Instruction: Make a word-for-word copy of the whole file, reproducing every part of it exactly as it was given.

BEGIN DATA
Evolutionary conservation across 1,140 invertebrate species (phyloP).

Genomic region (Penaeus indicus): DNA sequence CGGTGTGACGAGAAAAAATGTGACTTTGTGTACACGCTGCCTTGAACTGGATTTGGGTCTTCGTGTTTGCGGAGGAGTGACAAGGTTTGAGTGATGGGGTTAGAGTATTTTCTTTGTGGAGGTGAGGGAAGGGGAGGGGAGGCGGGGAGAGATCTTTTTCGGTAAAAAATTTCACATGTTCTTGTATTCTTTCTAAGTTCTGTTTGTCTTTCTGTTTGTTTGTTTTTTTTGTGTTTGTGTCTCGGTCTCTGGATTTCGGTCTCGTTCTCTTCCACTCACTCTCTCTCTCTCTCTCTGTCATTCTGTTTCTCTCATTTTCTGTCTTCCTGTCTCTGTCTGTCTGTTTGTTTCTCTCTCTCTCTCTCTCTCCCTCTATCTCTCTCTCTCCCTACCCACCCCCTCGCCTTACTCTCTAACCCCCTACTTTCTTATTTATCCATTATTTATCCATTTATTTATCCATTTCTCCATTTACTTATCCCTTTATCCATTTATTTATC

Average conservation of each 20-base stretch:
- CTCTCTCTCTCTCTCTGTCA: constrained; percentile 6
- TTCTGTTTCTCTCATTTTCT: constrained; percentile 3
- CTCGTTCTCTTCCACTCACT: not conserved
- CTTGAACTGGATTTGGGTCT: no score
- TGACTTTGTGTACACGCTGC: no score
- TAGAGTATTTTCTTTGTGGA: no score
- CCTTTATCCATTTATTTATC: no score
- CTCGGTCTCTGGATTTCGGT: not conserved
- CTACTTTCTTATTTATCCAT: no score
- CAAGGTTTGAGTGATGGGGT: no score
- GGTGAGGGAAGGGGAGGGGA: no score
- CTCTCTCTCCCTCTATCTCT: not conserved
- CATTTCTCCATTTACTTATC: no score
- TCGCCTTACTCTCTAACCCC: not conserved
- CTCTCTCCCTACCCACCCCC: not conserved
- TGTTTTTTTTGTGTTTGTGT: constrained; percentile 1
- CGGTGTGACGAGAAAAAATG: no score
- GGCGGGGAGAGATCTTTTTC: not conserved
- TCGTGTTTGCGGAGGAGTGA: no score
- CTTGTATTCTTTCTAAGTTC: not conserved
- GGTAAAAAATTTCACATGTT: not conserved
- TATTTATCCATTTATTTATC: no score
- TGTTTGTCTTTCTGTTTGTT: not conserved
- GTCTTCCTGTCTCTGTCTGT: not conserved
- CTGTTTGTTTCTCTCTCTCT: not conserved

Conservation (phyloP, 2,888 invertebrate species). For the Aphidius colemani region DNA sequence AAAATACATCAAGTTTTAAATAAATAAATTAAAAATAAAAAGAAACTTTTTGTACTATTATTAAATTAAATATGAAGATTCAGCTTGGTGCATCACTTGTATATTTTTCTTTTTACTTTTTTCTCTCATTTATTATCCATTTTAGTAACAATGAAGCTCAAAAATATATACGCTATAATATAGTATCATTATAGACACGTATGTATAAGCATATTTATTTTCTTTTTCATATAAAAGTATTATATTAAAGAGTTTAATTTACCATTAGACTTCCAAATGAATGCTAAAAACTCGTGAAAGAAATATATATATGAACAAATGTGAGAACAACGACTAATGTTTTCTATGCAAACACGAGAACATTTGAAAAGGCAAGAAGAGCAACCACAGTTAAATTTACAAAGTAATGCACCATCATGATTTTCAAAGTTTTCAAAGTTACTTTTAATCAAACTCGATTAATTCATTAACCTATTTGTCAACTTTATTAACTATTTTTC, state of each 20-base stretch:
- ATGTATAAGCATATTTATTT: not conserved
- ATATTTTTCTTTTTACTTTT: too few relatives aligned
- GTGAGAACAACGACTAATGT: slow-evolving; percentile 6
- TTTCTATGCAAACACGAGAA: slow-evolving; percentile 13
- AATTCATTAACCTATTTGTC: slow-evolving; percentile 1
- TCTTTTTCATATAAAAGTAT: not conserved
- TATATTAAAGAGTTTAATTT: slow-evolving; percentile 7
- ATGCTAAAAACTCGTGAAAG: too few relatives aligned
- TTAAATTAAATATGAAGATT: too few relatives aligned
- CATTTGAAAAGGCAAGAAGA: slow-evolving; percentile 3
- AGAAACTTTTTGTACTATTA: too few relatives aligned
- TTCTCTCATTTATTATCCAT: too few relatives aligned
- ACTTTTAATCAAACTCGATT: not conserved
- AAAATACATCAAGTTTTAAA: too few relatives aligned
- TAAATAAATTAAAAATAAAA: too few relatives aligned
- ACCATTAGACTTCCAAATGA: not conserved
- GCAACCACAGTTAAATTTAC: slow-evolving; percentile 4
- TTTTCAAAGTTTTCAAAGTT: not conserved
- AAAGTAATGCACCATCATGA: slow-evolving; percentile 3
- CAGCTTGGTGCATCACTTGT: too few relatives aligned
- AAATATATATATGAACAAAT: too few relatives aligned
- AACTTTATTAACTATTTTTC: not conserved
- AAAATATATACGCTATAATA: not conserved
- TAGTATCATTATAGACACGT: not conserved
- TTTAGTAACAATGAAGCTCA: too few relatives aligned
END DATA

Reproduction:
Evolutionary conservation across 1,140 invertebrate species (phyloP).

Genomic region (Penaeus indicus): DNA sequence CGGTGTGACGAGAAAAAATGTGACTTTGTGTACACGCTGCCTTGAACTGGATTTGGGTCTTCGTGTTTGCGGAGGAGTGACAAGGTTTGAGTGATGGGGTTAGAGTATTTTCTTTGTGGAGGTGAGGGAAGGGGAGGGGAGGCGGGGAGAGATCTTTTTCGGTAAAAAATTTCACATGTTCTTGTATTCTTTCTAAGTTCTGTTTGTCTTTCTGTTTGTTTGTTTTTTTTGTGTTTGTGTCTCGGTCTCTGGATTTCGGTCTCGTTCTCTTCCACTCACTCTCTCTCTCTCTCTCTGTCATTCTGTTTCTCTCATTTTCTGTCTTCCTGTCTCTGTCTGTCTGTTTGTTTCTCTCTCTCTCTCTCTCTCCCTCTATCTCTCTCTCTCCCTACCCACCCCCTCGCCTTACTCTCTAACCCCCTACTTTCTTATTTATCCATTATTTATCCATTTATTTATCCATTTCTCCATTTACTTATCCCTTTATCCATTTATTTATC

Average conservation of each 20-base stretch:
- CTCTCTCTCTCTCTCTGTCA: constrained; percentile 6
- TTCTGTTTCTCTCATTTTCT: constrained; percentile 3
- CTCGTTCTCTTCCACTCACT: not conserved
- CTTGAACTGGATTTGGGTCT: no score
- TGACTTTGTGTACACGCTGC: no score
- TAGAGTATTTTCTTTGTGGA: no score
- CCTTTATCCATTTATTTATC: no score
- CTCGGTCTCTGGATTTCGGT: not conserved
- CTACTTTCTTATTTATCCAT: no score
- CAAGGTTTGAGTGATGGGGT: no score
- GGTGAGGGAAGGGGAGGGGA: no score
- CTCTCTCTCCCTCTATCTCT: not conserved
- CATTTCTCCATTTACTTATC: no score
- TCGCCTTACTCTCTAACCCC: not conserved
- CTCTCTCCCTACCCACCCCC: not conserved
- TGTTTTTTTTGTGTTTGTGT: constrained; percentile 1
- CGGTGTGACGAGAAAAAATG: no score
- GGCGGGGAGAGATCTTTTTC: not conserved
- TCGTGTTTGCGGAGGAGTGA: no score
- CTTGTATTCTTTCTAAGTTC: not conserved
- GGTAAAAAATTTCACATGTT: not conserved
- TATTTATCCATTTATTTATC: no score
- TGTTTGTCTTTCTGTTTGTT: not conserved
- GTCTTCCTGTCTCTGTCTGT: not conserved
- CTGTTTGTTTCTCTCTCTCT: not conserved

Conservation (phyloP, 2,888 invertebrate species). For the Aphidius colemani region DNA sequence AAAATACATCAAGTTTTAAATAAATAAATTAAAAATAAAAAGAAACTTTTTGTACTATTATTAAATTAAATATGAAGATTCAGCTTGGTGCATCACTTGTATATTTTTCTTTTTACTTTTTTCTCTCATTTATTATCCATTTTAGTAACAATGAAGCTCAAAAATATATACGCTATAATATAGTATCATTATAGACACGTATGTATAAGCATATTTATTTTCTTTTTCATATAAAAGTATTATATTAAAGAGTTTAATTTACCATTAGACTTCCAAATGAATGCTAAAAACTCGTGAAAGAAATATATATATGAACAAATGTGAGAACAACGACTAATGTTTTCTATGCAAACACGAGAACATTTGAAAAGGCAAGAAGAGCAACCACAGTTAAATTTACAAAGTAATGCACCATCATGATTTTCAAAGTTTTCAAAGTTACTTTTAATCAAACTCGATTAATTCATTAACCTATTTGTCAACTTTATTAACTATTTTTC, state of each 20-base stretch:
- ATGTATAAGCATATTTATTT: not conserved
- ATATTTTTCTTTTTACTTTT: too few relatives aligned
- GTGAGAACAACGACTAATGT: slow-evolving; percentile 6
- TTTCTATGCAAACACGAGAA: slow-evolving; percentile 13
- AATTCATTAACCTATTTGTC: slow-evolving; percentile 1
- TCTTTTTCATATAAAAGTAT: not conserved
- TATATTAAAGAGTTTAATTT: slow-evolving; percentile 7
- ATGCTAAAAACTCGTGAAAG: too few relatives aligned
- TTAAATTAAATATGAAGATT: too few relatives aligned
- CATTTGAAAAGGCAAGAAGA: slow-evolving; percentile 3
- AGAAACTTTTTGTACTATTA: too few relatives aligned
- TTCTCTCATTTATTATCCAT: too few relatives aligned
- ACTTTTAATCAAACTCGATT: not conserved
- AAAATACATCAAGTTTTAAA: too few relatives aligned
- TAAATAAATTAAAAATAAAA: too few relatives aligned
- ACCATTAGACTTCCAAATGA: not conserved
- GCAACCACAGTTAAATTTAC: slow-evolving; percentile 4
- TTTTCAAAGTTTTCAAAGTT: not conserved
- AAAGTAATGCACCATCATGA: slow-evolving; percentile 3
- CAGCTTGGTGCATCACTTGT: too few relatives aligned
- AAATATATATATGAACAAAT: too few relatives aligned
- AACTTTATTAACTATTTTTC: not conserved
- AAAATATATACGCTATAATA: not conserved
- TAGTATCATTATAGACACGT: not conserved
- TTTAGTAACAATGAAGCTCA: too few relatives aligned